Monday, January 26, 2009

Drills for Skillz—Guided Portrait

Here’s one that’s sure to get something going on.

Think of someone for whom you have strong feelings, or whom is part of a strong or vivid memory. For younger writers, it may be apropos to list feelings other than the obvious: admiration/respect, infatuation, disgust, envy, longing, embarrassment, etc. If you want, give some examples of your own strong memories. If your students are unsure how to begin, you may want to model some brainstorming—I tend to have them crank this one out without too much prewriting. I tell them, “Don’t think too hard.” I’m not sure if this is a good or bad strategy.

"Visualize the person. Bring the scene of the memory into focus in your mind’s eye."


Your first line should contain a proper noun.

Your second line should be longer than five words and contain a color.

Your third line should mention a specific place.

Your fourth line should be a question, and should contain a verb.

Your fifth line should be less than three words long.

Your sixth and seventh lines should be an exchange of dialogue.

Your eighth line should contain a concrete noun.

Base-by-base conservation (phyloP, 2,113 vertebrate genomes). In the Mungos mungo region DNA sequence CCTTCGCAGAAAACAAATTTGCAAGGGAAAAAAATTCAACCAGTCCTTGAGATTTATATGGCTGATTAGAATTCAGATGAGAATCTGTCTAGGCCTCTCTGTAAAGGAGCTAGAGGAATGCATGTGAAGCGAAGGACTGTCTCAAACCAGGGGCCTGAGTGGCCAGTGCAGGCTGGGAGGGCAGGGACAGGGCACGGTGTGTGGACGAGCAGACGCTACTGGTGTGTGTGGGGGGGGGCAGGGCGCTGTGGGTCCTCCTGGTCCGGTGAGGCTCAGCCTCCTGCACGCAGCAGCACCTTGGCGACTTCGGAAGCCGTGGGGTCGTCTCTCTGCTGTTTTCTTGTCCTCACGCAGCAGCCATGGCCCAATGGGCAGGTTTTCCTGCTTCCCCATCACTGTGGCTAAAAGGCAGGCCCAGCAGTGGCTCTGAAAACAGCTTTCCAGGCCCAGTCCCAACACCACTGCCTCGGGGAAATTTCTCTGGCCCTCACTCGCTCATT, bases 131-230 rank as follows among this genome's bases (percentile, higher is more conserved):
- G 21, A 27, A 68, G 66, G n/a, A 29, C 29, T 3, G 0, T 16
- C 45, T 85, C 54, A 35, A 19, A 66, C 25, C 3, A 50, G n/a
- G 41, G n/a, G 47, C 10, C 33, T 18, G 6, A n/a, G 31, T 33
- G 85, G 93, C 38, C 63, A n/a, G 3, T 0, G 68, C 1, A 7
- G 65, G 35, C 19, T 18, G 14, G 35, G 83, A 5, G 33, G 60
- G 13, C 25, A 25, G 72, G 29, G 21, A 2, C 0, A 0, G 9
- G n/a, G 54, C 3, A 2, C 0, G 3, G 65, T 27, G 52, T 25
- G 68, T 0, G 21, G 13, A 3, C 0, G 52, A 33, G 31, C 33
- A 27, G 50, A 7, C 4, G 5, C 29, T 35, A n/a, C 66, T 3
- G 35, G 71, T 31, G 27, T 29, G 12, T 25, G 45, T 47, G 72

Your ninth line should contain a comparison.

Your tenth line should be a directive.

The writing may only take five minutes or so. Ask them to circle their three favorite lines. Ask them to underline their least favorite line. If you’re working with a small group, you may have the time to share within the group; use pair shares with larger classes. Encourage students to talk about what they like about the lines they circled, and maybe what they don't like about those they have underlined.


Have students type a new draft of the poem. Encourage them to play to the draft's strengths. Encourage them to write more if they feel more would strengthen the poem.

Encourage students to form a title for their poems using words from the body.
For example, “Your title should contain a noun from the poem as well as a color.”

Encourage students to share their results.

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